By Brittany Koziol
Eyebrow flashes may indicate veracity. Eyebrow flashes decrease when a threat is present. Getting caught in a lie presents a threat so, liars tend to eyebrow flash less when they dissemble. To accurately catalog eyebrow flash rates, a baseline must be established during a time a person has no reason to lie. Any changes from the baseline may signal a lack of sincerity.
The eyebrow flash is a quick up-and-down movement of the eyebrows that lasts for about one-sixth of a second. The eyebrow flash is a universal nonverbal friend signal. When you see someone from a distance, an eyebrow flash sends a nonverbal message that you are not a threat. A return eyebrow flash lets you know the other person is not a threat. When people are in comfortable situations, they tend to eyebrow flash more. Truthful people eyebrow flash more when they relive pleasurable experiences. When people share enjoyable stories, the facial expressions they displayed during the initial experience are reproduced when the story is retold. When people lie, they experience some level of discomfort. This uncomfortable feeling causes eyebrows to flash less because liars do not actually relive the activities or events they are talking about. Additionally, fear of discovery poses a threat. Therefore, the absence of eyebrow flashes or a reduction in eyebrow flash rate may indicate deception.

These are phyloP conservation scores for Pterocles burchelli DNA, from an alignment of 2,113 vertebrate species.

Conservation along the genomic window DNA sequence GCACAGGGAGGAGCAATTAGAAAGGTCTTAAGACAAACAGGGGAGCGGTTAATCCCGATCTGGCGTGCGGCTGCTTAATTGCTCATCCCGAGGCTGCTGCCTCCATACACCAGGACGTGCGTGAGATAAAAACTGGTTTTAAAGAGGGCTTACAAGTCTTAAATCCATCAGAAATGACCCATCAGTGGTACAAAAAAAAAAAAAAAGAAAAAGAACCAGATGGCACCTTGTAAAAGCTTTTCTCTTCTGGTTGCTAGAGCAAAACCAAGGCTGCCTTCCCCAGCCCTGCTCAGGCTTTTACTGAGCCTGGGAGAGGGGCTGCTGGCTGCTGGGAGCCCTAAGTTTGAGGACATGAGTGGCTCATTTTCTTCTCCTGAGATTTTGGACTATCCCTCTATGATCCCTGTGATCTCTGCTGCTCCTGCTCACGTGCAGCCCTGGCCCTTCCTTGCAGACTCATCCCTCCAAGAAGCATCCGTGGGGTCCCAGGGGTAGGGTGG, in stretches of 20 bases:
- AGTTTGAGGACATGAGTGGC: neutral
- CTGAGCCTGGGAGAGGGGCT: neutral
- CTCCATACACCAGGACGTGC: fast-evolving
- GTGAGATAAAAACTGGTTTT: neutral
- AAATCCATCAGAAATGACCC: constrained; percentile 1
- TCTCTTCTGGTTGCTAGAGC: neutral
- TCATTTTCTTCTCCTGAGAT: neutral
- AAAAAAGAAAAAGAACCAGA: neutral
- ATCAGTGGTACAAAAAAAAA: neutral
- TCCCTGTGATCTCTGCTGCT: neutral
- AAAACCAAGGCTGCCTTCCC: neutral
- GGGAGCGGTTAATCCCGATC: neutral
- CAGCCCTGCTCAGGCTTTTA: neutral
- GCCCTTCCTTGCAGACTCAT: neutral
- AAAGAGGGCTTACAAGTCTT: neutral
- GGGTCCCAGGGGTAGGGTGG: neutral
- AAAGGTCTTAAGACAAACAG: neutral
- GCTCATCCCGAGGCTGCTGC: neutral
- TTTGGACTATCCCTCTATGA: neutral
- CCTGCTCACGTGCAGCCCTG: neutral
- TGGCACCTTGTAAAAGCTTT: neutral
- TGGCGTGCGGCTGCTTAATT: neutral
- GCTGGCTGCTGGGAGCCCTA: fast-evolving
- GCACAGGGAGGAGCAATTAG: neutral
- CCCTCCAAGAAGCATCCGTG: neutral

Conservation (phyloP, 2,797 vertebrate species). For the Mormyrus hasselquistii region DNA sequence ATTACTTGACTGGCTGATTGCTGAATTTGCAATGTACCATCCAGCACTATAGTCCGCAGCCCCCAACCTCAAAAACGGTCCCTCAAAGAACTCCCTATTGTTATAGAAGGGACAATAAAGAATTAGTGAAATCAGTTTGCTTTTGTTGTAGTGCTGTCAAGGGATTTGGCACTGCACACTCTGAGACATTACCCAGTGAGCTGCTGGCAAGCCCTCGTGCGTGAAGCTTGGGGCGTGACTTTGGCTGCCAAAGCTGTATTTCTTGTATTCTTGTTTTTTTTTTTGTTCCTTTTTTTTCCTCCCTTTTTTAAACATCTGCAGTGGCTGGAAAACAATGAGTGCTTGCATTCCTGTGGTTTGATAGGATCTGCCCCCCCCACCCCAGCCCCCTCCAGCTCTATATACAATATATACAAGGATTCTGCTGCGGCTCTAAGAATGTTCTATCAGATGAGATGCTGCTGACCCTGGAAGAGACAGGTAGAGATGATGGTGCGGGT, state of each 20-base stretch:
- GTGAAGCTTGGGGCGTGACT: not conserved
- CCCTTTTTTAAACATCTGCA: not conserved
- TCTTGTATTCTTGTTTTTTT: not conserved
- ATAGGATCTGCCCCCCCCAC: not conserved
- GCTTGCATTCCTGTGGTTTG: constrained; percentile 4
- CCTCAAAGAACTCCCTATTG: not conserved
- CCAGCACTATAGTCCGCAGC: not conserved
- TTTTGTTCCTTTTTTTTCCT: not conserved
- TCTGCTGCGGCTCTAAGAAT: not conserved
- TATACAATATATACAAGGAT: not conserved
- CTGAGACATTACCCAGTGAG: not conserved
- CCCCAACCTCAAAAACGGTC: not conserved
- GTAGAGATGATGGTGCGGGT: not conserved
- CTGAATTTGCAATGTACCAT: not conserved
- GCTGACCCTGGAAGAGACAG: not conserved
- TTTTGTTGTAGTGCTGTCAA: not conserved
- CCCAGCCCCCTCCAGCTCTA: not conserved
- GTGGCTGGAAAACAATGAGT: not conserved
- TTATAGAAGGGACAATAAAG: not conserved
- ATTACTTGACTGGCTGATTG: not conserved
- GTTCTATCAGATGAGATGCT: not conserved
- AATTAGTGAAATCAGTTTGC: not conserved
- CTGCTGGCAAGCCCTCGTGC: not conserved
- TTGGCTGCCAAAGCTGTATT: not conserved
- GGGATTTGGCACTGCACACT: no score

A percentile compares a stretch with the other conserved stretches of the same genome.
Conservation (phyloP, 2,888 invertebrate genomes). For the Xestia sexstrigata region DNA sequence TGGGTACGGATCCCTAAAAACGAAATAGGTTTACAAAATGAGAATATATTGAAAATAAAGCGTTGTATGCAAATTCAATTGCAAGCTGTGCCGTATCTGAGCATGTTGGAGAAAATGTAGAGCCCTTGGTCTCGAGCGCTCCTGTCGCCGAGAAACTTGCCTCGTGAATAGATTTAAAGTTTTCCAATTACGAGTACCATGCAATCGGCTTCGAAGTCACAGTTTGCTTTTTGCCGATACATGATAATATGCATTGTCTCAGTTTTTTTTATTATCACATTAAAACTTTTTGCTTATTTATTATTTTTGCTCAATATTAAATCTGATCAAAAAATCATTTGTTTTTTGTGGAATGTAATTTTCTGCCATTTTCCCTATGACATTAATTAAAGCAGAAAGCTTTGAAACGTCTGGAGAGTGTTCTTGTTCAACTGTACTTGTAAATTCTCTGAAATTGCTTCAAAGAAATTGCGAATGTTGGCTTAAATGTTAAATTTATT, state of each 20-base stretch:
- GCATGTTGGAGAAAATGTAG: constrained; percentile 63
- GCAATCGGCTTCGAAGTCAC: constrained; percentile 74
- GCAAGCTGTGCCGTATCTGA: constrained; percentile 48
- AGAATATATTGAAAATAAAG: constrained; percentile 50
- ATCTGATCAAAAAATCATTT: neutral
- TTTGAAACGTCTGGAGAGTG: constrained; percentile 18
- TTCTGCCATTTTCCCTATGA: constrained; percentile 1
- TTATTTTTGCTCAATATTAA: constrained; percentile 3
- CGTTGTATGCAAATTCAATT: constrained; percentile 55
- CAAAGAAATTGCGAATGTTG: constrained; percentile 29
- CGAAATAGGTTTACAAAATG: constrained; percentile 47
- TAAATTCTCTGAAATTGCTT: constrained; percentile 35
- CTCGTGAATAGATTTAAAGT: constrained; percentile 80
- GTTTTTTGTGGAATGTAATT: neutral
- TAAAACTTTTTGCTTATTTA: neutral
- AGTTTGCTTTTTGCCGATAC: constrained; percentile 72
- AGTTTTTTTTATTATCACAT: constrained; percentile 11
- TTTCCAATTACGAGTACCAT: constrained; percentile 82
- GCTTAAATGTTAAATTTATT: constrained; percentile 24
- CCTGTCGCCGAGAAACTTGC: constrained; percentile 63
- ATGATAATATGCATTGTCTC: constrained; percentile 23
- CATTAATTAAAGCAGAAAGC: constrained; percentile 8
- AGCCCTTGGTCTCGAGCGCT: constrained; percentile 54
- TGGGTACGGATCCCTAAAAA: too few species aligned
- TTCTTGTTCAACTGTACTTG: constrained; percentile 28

Eyebrow Flash Rate
Eyebrow flash rate determines the difference between a friendly eyebrow flash and a deceptive eyebrow flash. A friendly eyebrow flash is often accompanied by a sincere smile, which is another universal nonverbal friend signal. A deceptive eyebrow flash is slower and often followed by aggressive nonverbal displays or avoidance behavior. An exception to this phenomenon occurs when truthful people retell a traumatic event they experienced. If people relive a traumatic event, they will naturally eyebrow flash less because they are reliving an uncomfortable experience.
Eyebrow flashes tend to occur more when people feel comfortable. Conversely, eyebrow flashes tend to decrease when people feel uncomfortable, especially during the course of telling a lie. Therefore, eyebrow flashes may indicate veracity.
Caveat: No single nonverbal cue indicates deception. Clusters of nonverbal displays typically accompany deception. Each nonverbal cue must be judged against a baseline before concluding a person is lying. The best way to determine veracity is to compare what a person says against know facts.
Note: The author of this post is a student in my Spring 2017 Police Report Writing class at Western Illinois University. She submitted the winning entry in the in-class, best-written, end-of-semester paper competition. The blog post was edited for content and formatting.